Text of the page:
At 0858 UTC, according to the VIL, high level LRM, and Base Reflectivity products, the heavy rainfall moved into Oberlin (Figures 5-7). The reflectivity stayed very high over the town until shortly after 0922 UTC (Figure 8). At this time, roughly 0858 UTC to about 0922 UTC, another occurrence happened which indicated that the VIL was not representative, and the precipitation was being greatly overestimated.

Figure 5. The high level LRM product from the 08:58 UTC volume scan on 15 July 1994.

Figure 6. The VIL product from the 08:58 UTC volume scan on 15 July 1994.

Figure 7. The Base Reflectivity product from the 08:58 UTC volume scan on 15 July 1994.

Figure 8. The Base Reflectivity product from the 09:22 UTC volume scan on 15 July 1994.

The Decatur County Sheriff reported half inch diameter hail at Oberlin during this time. One report indicated hail from 0900 UTC to 0915 UTC while another report at roughly the same time stated that hail occurred for 20 minutes. The VIL as displayed in Figure 6 was high at the beginning of this period of hail. The assumption was then made that hail could have been the cause for the high VILs and high precipitation estimates to the northwest of Oberlin. With the previous factors mentioned, it was concluded that the STP output was not representative.

Another inconsistency developed between the products during the time of the hail. While the base reflectivity was relatively very high, the VIL and high-level LRM products from 0910 UTC to the end of the event had low values over Oberlin. Although the two products did not indicate the storm was very strong, the base reflectivity showed that heavy rainfall did not end until about 0945 UTC (Figure 9). Light rainfall continued to 1000 UTC that is when the storm left the area.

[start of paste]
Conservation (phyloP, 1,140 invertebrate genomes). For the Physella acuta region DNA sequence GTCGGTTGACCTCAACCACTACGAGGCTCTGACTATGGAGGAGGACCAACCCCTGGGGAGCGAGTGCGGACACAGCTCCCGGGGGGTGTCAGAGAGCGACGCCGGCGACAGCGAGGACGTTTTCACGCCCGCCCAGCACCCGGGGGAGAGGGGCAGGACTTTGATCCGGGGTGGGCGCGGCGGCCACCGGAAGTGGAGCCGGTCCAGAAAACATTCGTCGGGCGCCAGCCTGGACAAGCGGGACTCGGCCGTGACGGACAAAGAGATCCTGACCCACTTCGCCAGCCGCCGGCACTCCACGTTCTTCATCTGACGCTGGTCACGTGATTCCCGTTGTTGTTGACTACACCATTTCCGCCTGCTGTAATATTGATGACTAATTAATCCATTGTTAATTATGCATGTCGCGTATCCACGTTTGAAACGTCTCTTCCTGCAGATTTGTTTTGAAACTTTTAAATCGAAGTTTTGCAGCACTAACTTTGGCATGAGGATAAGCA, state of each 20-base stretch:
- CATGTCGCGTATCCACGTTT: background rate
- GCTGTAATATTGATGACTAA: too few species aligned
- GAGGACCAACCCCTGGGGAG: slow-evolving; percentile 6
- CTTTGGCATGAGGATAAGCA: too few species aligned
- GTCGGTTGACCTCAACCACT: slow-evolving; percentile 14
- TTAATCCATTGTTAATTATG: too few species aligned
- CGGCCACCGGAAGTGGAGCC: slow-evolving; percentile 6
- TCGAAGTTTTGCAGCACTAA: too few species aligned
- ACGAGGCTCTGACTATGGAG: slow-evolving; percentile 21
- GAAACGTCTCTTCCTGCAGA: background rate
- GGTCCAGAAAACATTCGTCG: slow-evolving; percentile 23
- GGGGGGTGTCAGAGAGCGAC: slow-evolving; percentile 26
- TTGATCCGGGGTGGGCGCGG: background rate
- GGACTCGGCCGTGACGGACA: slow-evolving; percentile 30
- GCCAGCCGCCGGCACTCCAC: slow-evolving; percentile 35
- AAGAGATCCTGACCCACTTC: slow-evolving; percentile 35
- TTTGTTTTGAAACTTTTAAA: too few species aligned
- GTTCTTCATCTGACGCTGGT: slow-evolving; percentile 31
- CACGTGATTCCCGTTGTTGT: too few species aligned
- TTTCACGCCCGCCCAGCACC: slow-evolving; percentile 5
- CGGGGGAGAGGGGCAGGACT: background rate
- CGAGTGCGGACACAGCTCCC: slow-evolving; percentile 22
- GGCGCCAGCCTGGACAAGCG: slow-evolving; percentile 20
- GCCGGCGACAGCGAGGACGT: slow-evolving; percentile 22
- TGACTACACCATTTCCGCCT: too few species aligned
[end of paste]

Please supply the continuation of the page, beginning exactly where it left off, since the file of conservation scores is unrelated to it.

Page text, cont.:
At 1015 UTC a report was received which confirmed the high rainfall amount that the STP had indicated. The Decatur County Sheriff reported 2.78 inches had fallen in an hour and a half. According to the GLD WSR-88D data, the time of the rainfall was from 0830 UTC to 1000 UTC. However, the base reflectivity indicated that most of the rain occurred from around 0900 UTC to just before 0945 UTC.

Figure 9. The Base Reflectivity product from the 09:45 UTC volume scan on 15 July 1994.


The STP total had Oberlin barely inside the 4-inch area with the 3 to 4 inch area just to the west (Figure 10). This would mean that the STP was only a little over an inch above the actual amount. The STP also proved to be very accurate on either side of the path of heaviest rainfall. McCook received 1.61 inches and an observer 16 miles northeast of Hoxie reported 1.6 inches. This corresponded very well to the STP estimate (Figure 11). Since the thunderstorm that hit Oberlin was between McCook and the GLD WSR-88D, it was even more remarkable that the estimate for McCook was so accurate. Despite being a fast-moving storm, having fluctuating VIL values due to being in VCP 21, and having half inch diameter hail fall from the thunderstorm, the Storm Total Precipitation product's estimate was within an inch of the actual amount.

Figure 10. Blow-up of STP product from the 11:31 UTC volume scan on 15 July 1994.

Figure 11. STP product from the 11:31 UTC volume scan on 15 July 1994.


The author would like to thank Mr. John Kwiatkowski (SOO) and Mr. Scott Mentzer (MIC) for their review and valuable suggestions as to the organization of this paper.


Mahoney, E.A., 1987: Limitations of the Vertically Integrated Liquid Water Algorithm during the NEXRAD Era. Master's Thesis, University of Oklahoma, Norman, OK.

NOAA, DOC, OFC, 1991: Federal Meteorological Handbook No. 11 - Doppler Radar Meteorological Observations. Part C WSR-88D Products and Algorithms. Government Printing Office (GSA), 34-35.

Operational Support Facility, 1993: Student Guide for WSR-88D Training Course. Topic 8 Lesson 2 Vertically Integrated Liquid. Operations Training Branch, Operational Support Facility, U.S. Department of Commerce, NOAA, National Weather Service, 8-2-1 to 8-2-5.